30 August 2014

Failsafe Sago & Potato Fritters

This is my adaptation of the Indian saboodana wada recipe from Mr Todiwala's Bombay cookbook. These are sago and potato fritters, with peanuts, cumin seeds, coriander leaves, lime, and chilli. Naturally those ingredients are out on a failsafe diet, so I created this adaptation.

The fritters have a great texture, sort of glutinous and chewy, with a crispy shell. Very moreish!


Failsafe Sago & Potato Fritters (saboodana wada)

Fritters on a platter with sauce
Fritters with pear ketchup

Ingredients

200g sago pearls (can be large or small)
2 large potatoes
3 Tbspn raw cashews
1 tspn poppy seeds
¼ tspn citric acid (or to taste)
salt, to taste
1 Tbspn spring onion tops or parsley, chopped finely
rice flour
failsafe oil (eg canola) for deep frying

Method

1) Rinse the sago, put in a bowl, and add enough water to cover the sago. Leave for at least several hours (if using small sago) or overnight. I used small sago, and left it overnight, and that worked well.

sago
Sago after soaking overnight
If there's any water left over after soaking the sago, drain it well in a sieve. Let sit in the sieve for 15-20 minutes to get rid of any excess moisture.

2) Peel, boil, and mash the potatoes.

3) Slightly dry-roast the cashews in a small pan, stirring constantly. Then chop them finely (but not too finely). You can use a small food mill or processor for this step, but don't let the cashews become a paste.

Potato and sago mixture
Mashed potato mixed with the sago
4) Mix all ingredients except the rice flour in a bowl. If the mixture is too wet, add a little rice flour.

I actually did this in two stages. I mixed the sago, potato, cashews and salt together first. Then I set aside some of this mixture for myself, and added some poppy seeds, citric acid, and spring onions. I made the remainder of the mixture as per the original recipe (adding 1 tspn cumin seeds, 2 diced green chillies and 1 tspn lime juice), for the rest of my family who aren't eating failsafe.

5) Dust your hands with rice flour, and shape the mixture into small patties, a bit smaller than the palm of your hand. Keep dusting your hands with the rice flour as you go. Place the patties on baking paper on plates, and refrigerate for at least 30 minutes before cooking.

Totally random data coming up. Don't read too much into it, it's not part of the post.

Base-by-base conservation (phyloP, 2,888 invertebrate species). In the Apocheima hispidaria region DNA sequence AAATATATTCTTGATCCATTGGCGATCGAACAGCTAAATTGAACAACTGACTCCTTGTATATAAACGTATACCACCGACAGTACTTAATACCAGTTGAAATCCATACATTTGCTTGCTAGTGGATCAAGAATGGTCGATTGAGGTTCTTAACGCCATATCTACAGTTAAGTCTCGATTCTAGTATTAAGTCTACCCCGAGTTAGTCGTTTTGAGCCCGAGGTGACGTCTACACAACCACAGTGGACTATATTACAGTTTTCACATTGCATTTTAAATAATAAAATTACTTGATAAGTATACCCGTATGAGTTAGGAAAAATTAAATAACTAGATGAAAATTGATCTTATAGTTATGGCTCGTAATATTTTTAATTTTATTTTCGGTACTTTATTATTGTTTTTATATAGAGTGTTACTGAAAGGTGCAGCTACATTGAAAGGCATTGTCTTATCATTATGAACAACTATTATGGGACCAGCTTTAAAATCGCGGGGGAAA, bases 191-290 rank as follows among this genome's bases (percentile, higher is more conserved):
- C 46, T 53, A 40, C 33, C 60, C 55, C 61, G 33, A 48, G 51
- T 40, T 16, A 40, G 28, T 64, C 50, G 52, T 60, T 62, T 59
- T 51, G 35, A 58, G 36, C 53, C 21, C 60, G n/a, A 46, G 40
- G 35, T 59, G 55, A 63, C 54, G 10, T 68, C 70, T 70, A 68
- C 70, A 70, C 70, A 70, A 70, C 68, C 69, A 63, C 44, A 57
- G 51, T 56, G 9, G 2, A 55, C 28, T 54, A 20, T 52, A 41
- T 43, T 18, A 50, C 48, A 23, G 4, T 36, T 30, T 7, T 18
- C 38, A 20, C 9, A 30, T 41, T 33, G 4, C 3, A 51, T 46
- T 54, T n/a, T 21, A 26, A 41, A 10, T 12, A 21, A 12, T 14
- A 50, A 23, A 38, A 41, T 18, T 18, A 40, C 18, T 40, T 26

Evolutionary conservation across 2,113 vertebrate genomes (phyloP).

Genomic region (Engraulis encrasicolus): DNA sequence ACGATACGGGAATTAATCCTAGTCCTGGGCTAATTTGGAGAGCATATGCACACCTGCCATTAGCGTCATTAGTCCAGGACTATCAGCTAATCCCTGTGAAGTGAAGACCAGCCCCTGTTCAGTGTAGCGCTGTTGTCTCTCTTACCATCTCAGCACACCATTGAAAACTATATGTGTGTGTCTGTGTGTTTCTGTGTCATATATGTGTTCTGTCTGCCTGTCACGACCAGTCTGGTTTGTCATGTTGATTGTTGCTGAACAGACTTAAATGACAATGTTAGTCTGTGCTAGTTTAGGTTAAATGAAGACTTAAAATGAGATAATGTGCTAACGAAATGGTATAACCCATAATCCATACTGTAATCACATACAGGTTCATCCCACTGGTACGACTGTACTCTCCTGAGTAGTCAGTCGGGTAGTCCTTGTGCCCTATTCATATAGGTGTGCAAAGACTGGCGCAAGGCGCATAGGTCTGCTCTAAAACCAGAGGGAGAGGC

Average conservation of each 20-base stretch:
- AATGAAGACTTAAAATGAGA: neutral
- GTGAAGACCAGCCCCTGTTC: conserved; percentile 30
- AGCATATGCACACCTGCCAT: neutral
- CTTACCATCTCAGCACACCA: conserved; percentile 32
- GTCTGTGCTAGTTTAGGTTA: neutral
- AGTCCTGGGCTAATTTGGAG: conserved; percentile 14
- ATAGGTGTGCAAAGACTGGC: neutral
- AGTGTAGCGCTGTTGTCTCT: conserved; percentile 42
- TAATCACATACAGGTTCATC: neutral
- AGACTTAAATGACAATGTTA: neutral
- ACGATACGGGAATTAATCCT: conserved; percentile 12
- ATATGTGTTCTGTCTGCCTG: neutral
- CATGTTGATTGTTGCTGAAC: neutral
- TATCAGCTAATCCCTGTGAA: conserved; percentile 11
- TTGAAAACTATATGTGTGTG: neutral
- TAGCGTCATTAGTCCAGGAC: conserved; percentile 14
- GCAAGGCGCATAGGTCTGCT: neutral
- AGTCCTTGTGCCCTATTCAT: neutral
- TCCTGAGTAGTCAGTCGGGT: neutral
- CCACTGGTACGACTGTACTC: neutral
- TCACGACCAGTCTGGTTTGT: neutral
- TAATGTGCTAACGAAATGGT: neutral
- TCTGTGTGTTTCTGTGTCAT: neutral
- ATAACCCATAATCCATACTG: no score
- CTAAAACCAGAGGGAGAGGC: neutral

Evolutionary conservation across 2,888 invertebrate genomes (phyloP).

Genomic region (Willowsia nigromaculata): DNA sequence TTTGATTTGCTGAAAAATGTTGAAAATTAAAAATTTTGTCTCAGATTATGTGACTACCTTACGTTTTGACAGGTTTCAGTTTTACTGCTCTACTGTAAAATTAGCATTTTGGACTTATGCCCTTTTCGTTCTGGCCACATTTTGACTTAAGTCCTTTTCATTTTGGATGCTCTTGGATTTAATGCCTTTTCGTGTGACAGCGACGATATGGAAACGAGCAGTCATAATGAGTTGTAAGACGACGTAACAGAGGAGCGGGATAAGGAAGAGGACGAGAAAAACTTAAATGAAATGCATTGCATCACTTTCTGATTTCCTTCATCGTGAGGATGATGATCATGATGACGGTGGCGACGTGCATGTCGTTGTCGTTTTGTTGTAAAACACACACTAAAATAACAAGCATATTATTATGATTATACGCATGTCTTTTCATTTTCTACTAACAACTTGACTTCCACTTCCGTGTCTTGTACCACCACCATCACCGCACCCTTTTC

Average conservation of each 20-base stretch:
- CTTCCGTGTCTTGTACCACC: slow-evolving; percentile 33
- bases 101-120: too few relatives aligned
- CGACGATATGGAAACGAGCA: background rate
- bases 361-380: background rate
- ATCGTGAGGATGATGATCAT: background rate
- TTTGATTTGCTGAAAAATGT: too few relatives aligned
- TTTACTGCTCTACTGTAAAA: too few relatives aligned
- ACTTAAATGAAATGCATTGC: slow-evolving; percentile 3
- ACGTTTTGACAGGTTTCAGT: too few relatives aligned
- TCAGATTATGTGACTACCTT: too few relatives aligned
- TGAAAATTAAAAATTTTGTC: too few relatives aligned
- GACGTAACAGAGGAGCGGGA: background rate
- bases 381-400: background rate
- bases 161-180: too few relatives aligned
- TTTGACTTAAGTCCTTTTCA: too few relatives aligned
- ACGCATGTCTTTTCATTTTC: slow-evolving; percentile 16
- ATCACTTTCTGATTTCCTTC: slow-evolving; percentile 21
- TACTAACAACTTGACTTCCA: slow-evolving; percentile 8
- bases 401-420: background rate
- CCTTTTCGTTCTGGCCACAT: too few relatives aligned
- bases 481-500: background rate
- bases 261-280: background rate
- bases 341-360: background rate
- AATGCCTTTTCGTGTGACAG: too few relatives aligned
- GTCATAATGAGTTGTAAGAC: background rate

Uncooked fritters
Fritters ready for the fridge

6) Heat the oil in a deep saucepan to 180ºC (either use a thermometer, or test a cube of dry bread in the oil - when it browns in 30 seconds, that's 180ºC). Put a colander over a plate, to drain the patties in (they may stick to kitchen paper).

7) Fry a couple of patties at a time, until golden brown. Turn to get even cooking. Drain in the colander.






Fried fritters

They are really good served warm, with pear ketchup, or any other favourite failsafe relish or dip.



29 August 2014

Failsafe Sautéed Chokos

I'm trying the Royal Prince Alfred Hospital's "failsafe" elimination diet again (it seems to help me with brain fog and some other CFS symptoms, and I'm desperate enough), sigh. It is a seriously un-fun thing to do, especially for a tea drinker who loves cooking with a lot of herbs, spices, and chilli.

The list of allowed vegies during the elimination diet phase is very limited, and includes some of the few vegies that I'm not keen on (chokos and Brussels sprouts). More sighs.

Last night I read up in Stephanie Alexander's Cook's Companion about chokos:

"Every culture treats the choko differently but no one claims it has a very distinctive flavour. ... The choko's indeterminate character (or blandness, if one is being unkind) explains why it is often combined with spicy flavours." 

Oh, I'm being unkind. Bland, and slimy. Take that, chokos.

I opted for the plainest recipe she offers, seeing as spicy flavours are out. This was Choko sautéed western-style. I made a few ingredient changes, and it turned out quite well, I must say. A good crisp texture, with a lovely buttery and lemony taste. Even Hubby, who doesn't like chokos either, said it was the best choko he'd ever had (from a lifetime of disappointments).


Failsafe Sautéed Chokos


Failsafe Sautéed Chokos



Serves 2 as a side dish
115 cal per serve

Ingredients
  • 1 medium choko
  • 30 g butter
  • citric acid
  • salt

Method
  1. Peel and slice the choko. 
  2. Heat in fry pan with the butter, and sauté until the choko is lightly brown, and just tender. This will probably take about 4-5 minutes. You don't want it to go completely soft. 
  3. Lightly sprinkle over citric acid (to taste) for a lemony hit, and salt to taste. Serve hot.
  4. Optional: sprinkle with a little parsley at the end.



15 July 2014

Weighted Bed Socks

I live with constant foot pain, kind of plantar fasciitis on steroids (congenital abnormality in my feet, possibly related to my hip dysplasia). All very boring. Nights are the worst, and foot pain and sort of 'antsy' cramping frequently disrupts my sleep. I accidentally discovered a few weeks ago that putting a heavy weight on my feet dampens down the pain a great deal, and allows much better sleep. So these might help you too, if you have foot cramping, aches, neuropathic pain, or plantar fasciitis.